‘Wildlife photography saved my life’
PUBLISHED: 12:28 04 September 2020
Wildlife photographer David Cullingford from Norwich reveals how charity St Martin’s Housing Trust helped him escape from addiction
For many people, wildlife photography is a hobby, an engaging pursuit with the reward of being able to spend time out in the countryside. For Norwich man David Cullingford, it is a life-saver.
“I used to be in a lot of trouble with addictions,” he says, candidly. “And I got locked up in 2012. When I came out, I had no email or internet access, so my probation officers sent me here.”
‘Here’ is St Martin’s Housing Trust, a Norwich-based non-profit organisation which works with the homeless and vulnerable to offer what it says is a hand-up – housing, support and care. It helped David with his immediate needs – he had been ‘sofa-surfing’, staying with friends with no place to call his own - and then introduced him to a hobby which has transformed his life.
“I’ve always been into my birdwatching,” says David. “I used to be known as the ‘Drunken Twitcher’ because I’d be carrying cans in my bags as well as binoculars. I always took my empty cans home by the way – I was a responsible drunk!
“They were doing a little digital camera course up here - I’d never taken a picture in my life - but I got a little compact camera to get a picture of the otters and kingfishers I’d seen on the river.
“I managed to get a shot of a kingfisher - believe you me with a two-and-a-half times zoom that wasn’t easy – and I also managed to get a picture of the otter as well. And that got me started.”
He roamed the green parts of the city’s woodlands and riverbanks with his little camera, capturing images of all the wildlife he could see. It was a transformative time for him.
“I love it, it’s been brilliant for me. I packed up all the drinking and that eight years ago and it fills the void a treat. That sorts my head out; I’m fairly hyperactive and it’s all well and good just sitting there but it’s nice to have something to do to get out.”
In the years since he picked up the camera David has modestly upgraded his equipment to a Nikon and a couple of lenses and extended his range; he travels all around Norfolk in his Smart car, photographing the wildlife he sees around him on his long walks, though he rarely strays beyond the county boundaries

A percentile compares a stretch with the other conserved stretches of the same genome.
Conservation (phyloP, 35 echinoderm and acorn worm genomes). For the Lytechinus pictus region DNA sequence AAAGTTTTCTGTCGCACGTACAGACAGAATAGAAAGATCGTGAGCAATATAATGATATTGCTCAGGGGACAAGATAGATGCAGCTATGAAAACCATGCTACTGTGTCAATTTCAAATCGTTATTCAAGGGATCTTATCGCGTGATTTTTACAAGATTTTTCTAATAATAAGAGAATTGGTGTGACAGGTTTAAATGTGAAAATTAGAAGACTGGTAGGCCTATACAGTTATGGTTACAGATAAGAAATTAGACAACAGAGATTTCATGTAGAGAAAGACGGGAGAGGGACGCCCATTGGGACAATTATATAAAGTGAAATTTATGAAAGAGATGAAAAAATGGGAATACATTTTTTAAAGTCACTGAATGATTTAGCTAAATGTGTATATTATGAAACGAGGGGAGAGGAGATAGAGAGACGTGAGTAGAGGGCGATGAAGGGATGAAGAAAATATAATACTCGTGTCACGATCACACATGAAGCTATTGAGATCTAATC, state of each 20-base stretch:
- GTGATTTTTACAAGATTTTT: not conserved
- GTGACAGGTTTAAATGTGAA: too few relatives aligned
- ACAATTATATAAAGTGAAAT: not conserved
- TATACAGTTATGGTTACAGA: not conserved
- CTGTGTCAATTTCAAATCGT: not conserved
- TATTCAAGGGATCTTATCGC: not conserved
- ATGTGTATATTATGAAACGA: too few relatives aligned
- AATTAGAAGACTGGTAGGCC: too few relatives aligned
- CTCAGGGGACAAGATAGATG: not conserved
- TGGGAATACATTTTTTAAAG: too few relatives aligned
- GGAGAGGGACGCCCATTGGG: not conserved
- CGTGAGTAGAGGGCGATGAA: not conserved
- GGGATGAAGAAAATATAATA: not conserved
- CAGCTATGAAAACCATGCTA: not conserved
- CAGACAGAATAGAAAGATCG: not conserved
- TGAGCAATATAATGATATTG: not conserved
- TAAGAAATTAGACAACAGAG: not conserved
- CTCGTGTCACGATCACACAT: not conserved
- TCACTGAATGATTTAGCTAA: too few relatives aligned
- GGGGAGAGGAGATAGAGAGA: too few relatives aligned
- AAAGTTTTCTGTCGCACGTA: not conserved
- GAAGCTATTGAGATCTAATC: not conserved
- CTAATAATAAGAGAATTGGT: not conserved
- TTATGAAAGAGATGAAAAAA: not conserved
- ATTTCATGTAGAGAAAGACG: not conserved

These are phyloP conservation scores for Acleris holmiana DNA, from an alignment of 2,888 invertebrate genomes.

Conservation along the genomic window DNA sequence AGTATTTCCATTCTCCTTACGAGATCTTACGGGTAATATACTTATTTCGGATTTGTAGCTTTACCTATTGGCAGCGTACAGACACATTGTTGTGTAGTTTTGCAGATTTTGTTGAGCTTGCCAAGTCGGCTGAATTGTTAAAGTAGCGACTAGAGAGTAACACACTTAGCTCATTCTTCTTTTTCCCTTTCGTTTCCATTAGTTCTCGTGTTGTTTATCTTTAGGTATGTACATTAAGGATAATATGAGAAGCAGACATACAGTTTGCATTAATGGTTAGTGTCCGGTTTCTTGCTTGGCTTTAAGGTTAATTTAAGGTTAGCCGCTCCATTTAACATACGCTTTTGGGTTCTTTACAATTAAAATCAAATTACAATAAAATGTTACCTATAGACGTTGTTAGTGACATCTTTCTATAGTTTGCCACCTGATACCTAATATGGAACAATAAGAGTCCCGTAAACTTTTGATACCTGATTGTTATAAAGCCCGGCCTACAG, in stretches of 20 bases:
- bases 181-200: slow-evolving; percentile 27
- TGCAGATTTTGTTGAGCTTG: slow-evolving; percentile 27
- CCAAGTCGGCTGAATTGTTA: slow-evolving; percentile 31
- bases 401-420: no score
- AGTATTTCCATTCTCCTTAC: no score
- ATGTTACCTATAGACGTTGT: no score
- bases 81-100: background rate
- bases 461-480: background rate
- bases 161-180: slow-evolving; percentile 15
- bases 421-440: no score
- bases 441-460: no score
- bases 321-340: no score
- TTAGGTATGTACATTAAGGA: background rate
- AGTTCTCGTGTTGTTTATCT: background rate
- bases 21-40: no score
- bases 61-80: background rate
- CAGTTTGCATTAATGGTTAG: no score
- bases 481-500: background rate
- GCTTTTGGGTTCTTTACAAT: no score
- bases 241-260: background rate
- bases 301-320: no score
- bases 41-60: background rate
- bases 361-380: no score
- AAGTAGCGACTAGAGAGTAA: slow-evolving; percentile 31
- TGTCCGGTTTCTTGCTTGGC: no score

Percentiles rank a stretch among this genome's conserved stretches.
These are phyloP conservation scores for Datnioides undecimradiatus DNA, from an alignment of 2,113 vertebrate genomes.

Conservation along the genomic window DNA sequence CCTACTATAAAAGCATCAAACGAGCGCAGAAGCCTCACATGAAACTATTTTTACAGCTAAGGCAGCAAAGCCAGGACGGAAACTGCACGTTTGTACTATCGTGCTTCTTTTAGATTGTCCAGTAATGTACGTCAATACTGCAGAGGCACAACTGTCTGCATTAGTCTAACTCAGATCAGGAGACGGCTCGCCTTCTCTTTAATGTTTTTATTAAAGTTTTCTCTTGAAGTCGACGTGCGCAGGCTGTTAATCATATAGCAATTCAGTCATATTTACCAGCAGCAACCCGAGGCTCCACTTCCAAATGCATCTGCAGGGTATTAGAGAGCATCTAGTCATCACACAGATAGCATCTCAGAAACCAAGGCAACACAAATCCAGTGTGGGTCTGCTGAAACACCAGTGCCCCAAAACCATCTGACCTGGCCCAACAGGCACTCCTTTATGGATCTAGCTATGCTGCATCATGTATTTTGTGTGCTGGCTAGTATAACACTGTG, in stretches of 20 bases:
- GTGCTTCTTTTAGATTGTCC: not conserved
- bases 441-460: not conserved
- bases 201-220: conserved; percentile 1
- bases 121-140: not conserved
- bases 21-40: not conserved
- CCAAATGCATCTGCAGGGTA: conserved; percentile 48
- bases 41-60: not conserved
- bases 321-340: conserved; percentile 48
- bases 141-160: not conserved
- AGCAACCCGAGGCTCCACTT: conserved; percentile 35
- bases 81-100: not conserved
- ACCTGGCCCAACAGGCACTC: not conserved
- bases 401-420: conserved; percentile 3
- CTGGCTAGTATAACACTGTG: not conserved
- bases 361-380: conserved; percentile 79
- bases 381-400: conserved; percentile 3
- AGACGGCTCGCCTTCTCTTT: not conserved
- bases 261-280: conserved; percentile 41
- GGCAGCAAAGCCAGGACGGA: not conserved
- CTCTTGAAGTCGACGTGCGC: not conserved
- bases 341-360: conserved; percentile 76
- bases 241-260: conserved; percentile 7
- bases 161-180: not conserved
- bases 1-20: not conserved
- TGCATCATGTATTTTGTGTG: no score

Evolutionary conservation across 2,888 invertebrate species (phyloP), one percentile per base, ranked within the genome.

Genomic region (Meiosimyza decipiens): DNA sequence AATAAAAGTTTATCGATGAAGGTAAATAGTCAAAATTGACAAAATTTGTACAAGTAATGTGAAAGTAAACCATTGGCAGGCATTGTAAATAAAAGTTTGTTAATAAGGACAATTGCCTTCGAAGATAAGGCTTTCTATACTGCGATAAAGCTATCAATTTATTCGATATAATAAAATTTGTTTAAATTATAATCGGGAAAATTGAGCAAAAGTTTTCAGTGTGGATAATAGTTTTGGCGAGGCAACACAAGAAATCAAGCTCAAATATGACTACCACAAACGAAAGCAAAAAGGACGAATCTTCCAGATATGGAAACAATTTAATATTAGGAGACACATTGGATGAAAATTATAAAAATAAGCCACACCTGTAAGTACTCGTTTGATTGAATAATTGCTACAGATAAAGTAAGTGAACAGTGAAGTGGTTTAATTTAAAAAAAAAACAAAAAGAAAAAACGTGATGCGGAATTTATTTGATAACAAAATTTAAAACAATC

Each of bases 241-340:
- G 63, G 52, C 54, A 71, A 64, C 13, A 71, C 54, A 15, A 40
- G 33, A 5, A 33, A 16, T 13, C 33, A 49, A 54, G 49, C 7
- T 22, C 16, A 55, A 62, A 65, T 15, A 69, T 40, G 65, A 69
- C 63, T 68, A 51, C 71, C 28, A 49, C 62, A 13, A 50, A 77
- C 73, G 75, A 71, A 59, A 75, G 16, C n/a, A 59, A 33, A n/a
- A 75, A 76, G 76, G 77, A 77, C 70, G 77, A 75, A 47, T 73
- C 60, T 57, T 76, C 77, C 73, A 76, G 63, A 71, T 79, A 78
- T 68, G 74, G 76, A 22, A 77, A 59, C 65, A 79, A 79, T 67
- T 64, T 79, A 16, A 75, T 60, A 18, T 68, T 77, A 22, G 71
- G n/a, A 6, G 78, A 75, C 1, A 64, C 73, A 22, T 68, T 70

“I don’t like driving too far,” he says. “Because of lockdown I’ve been staying very local; Strumpshaw Fen, Rocklands, down the woods along here [the Wensum in Norwich] for the otters.”
He loves the north Norfolk coast too, especially in winter when the crowds have gone. Going out into the countryside calms him, he says. “I always feel the anxiety building up as I drive towards Norwich.”
He says he has no particular favourites among the creatures he photographs. “I love them all, really. Even a sparrow - they aren’t dull when you look at them closely, are they?”
You may also want to watch:
He has been doing his bit for the county’s declining hedgehog population too. A pair of them turned up at the garden of his city home, so he has been feeding them nightly and has the photographic evidence that there will soon be the patter of tiny paws...
David has turned his hobby into a money-spinner for the trust, as his photos have been used to make beautiful calendars, cards and coasters for them to sell. He takes no payment for this: “It’s nice to give something back,” he says.
He also gives back by taking part in the St Martins Reality Check programme, visiting schools and groups of young people to tell them, with brutally disarming frankness, how and why his life unravelled in the hope that it might persuade some not to follow the destructive path that he was on until 2012.
He is aware that many in his position don’t make it. They can kick the addictions for a while, but without something else to focus on they fall back into old ways. He has lost many friends that way, he says.
Meeting David is an inspirational experience. Here is a man who has stepped back from the abyss and been saved by his own determination – and Norfolk nature.
What is St Martins?
St Martins began in 1972 with an 18-bed night shelter offering basic accommodation for people sleeping rough in Norwich. Since then is has grown, with a wide range of shelters, hostels, support, outreach and education programmes.
But it also has a strong focus on the bigger picture for people in need of its help. “We nurture their self-esteem and trust in other people. We empower them to make positive choices. To some, we are a lifelong solution. To others, we are a stepping stone to rebuilding their lives,” it says.
Over the last few years, says the trust, the characteristics of homeless people have changed dramatically. It is now seeing a growing number of young people, women and people with mental health and substance misuse problems.
In addition to directly helping the most vulnerable it works to ‘enhance understanding and compassion towards homeless people in our community through education and advocacy.’
The coronavirus pandemic has impacted on the usual fundraising activities of many charities, including St Martins. St Martins is selling wildlife calendars, Christmas cards and coasters featuring David’s photographs in their new online shop from mid-October. All proceeds will go towards providing more accommodation for homeless people in Norfolk.